Russia-Ukraine Wrangle over Car Scrappage Levy

Ukraine is introducing the scrappage levy on Russian cars. It seems that this is the Kiev’s answer to a similar tax imposed by Russia earlier this year. (We wrote about it here.)

Russian utilisation tax closes its market for Ukrainian cars, buses, and, especially, trucks. Life becomes hard for quite a few Ukrainian car manufacturers, including UkrAVTO, Bogdan, AutoKrAZ, LAZ, Cherkasky Bus and Etalon. On the other hand, the Ukrainian tax creates problems for Russian AutoVAZ.

The Ukrainian government seems to be willing to reach an agreement with Moscow on mutual non-application of the levies. Ukrainian Minister of Economic Development and Trade Petro Poroshenko has said that he hopes that a positive solution will be found during the CIS meeting in Yalta on September 28. Viktor Khristenko, the Chairman of the Eurasian Economic Commission, has stated that Ukraine and Russia are keen to find a compromise.

Dmitry Chernyy, Ludmila Baleevskikh and Andrey Kalimanov from law firm Muranov, Chernyakov & Partners share their views on the matter.

As is well known, the Ukrainian authorities are actively discussing the introduction of the utilization levy on cars imported from Russia.

Last week, the Ukrainian Ministry of Ecology and Natural Resources issued a draft resolution imposing a scrappage levy on imported cars, trucks, buses and special vehicles.

The document is of a declarative nature: it does not specify the size or timing for the introduction of the utilization levy. At the same time, the draft resolution states that the Ministry of Ecology and Natural Resources and the Ministry of Economic Development must submit proposals on the minimum amount of the levy in two weeks time.

Ukrainian Prime Minister Mykola Azarov has said that the levy can be as high as US$1,000 per car. But so far there are no official propositions on the size of the levy.

It is not a secret that the imposition of the utilization levy by Ukraine is the country’s response to the introduction of a similar levy by Russia, which fact is made clear in the draft resolution. According to the explanatory memorandum to the Russian draft law, the levy will make Ukrainian cars more expensive by 10-12%.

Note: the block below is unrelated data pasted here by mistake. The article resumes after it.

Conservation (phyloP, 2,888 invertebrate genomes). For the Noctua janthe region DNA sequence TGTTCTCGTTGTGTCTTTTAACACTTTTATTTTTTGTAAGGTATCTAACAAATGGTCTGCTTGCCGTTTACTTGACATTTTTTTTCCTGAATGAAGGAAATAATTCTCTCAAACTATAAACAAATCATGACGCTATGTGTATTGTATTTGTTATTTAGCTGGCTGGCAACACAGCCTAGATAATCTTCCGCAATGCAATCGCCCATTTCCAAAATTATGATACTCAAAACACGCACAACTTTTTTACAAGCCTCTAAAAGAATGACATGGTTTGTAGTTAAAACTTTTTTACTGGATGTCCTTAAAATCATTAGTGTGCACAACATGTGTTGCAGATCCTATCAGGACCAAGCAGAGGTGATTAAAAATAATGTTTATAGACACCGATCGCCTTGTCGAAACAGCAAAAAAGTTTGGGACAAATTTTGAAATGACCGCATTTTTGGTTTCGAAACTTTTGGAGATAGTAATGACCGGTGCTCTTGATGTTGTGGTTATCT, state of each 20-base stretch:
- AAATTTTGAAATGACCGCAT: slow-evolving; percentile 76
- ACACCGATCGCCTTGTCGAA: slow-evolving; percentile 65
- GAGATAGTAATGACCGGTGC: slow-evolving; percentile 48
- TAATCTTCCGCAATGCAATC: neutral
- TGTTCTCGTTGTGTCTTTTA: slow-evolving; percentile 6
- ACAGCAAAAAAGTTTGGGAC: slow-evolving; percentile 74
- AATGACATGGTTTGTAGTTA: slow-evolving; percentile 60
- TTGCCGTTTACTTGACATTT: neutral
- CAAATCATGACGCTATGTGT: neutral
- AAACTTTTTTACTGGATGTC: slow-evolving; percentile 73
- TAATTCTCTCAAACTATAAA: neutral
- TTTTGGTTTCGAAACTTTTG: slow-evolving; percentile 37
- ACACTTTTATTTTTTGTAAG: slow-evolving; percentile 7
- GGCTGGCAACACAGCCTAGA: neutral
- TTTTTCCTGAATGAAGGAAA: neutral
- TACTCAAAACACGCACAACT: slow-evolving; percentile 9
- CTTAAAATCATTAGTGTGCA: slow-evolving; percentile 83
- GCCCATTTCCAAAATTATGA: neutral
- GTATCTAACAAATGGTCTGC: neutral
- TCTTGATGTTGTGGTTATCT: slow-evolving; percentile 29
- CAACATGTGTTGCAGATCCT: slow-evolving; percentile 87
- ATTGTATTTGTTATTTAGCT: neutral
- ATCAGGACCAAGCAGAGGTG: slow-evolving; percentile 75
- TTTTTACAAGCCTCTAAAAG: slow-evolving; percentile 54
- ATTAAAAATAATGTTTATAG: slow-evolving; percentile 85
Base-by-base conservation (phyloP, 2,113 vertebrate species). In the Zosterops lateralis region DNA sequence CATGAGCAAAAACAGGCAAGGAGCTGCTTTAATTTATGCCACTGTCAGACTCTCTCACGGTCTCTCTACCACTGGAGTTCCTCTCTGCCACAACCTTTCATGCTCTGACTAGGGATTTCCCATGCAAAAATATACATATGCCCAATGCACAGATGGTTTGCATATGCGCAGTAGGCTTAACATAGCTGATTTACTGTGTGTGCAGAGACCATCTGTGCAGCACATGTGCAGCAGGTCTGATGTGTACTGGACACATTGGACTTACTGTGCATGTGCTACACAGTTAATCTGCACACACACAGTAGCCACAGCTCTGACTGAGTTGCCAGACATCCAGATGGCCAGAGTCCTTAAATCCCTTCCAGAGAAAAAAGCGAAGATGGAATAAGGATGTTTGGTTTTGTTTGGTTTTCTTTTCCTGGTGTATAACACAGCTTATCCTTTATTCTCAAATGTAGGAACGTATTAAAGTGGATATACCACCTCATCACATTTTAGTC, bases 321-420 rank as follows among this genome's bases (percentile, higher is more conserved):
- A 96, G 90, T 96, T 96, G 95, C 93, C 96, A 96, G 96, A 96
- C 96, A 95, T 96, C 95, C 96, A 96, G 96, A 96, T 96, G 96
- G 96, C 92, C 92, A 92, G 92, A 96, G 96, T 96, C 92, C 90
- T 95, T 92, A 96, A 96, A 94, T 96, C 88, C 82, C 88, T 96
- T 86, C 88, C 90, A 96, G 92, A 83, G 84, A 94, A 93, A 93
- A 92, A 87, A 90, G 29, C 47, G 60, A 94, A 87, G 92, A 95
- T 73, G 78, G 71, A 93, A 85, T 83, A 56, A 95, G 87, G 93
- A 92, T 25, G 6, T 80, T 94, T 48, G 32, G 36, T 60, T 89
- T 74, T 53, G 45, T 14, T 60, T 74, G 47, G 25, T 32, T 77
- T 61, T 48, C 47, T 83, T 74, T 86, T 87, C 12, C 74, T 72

Currently, Ukraine is keen on negotiating with Russia so that the levy would no apply to Ukrainian products.

The draft resolution may be an instrument of pressure in these negotiations.

However, it should be understood that the introduction of the utilization levy in respect of cars produced in Russia by Ukraine can be considered a premature measure contrary to the commitments assumed by Ukraine when joining WTO.

If the Ukrainian government believes that the introduction of the utilization levy by Russia (which applies not only to cars produced in Ukraine but to all wheeled vehicles produced in Russia and abroad) violates the Ukrainian interests as a WTO member, it must follow the WTO dispute resolution procedure.

In accordance with this procedure, Ukraine must send to the Russian government a notice that there is a dispute and begin bilateral consultations through diplomatic channels. And only if such consultations do not get results, Ukraine is able to request the establishing of a dispute settlement body.

If in the course of these proceedings the dispute resolution body finds the fact of the violation of the WTO rules by Russia, it can issue an order demanding the abolishment of the levy. The penalty for failure to comply with this order can be permission to Ukraine not to follow its WTO concessions and obligations in respect of Russia.

If the procedure for resolving disputes between WTO members is not followed, and Ukraine introduces the utilisation fee unilaterally, Russian carmakers, who will be the first to suffer from this measure, will be able to apply to the Government of the Russian Federation with the request to initiate the procedure under the WTO rules and to serve the notice of the dispute to the Ukrainian government.

Muranov, Chernyakov & Partners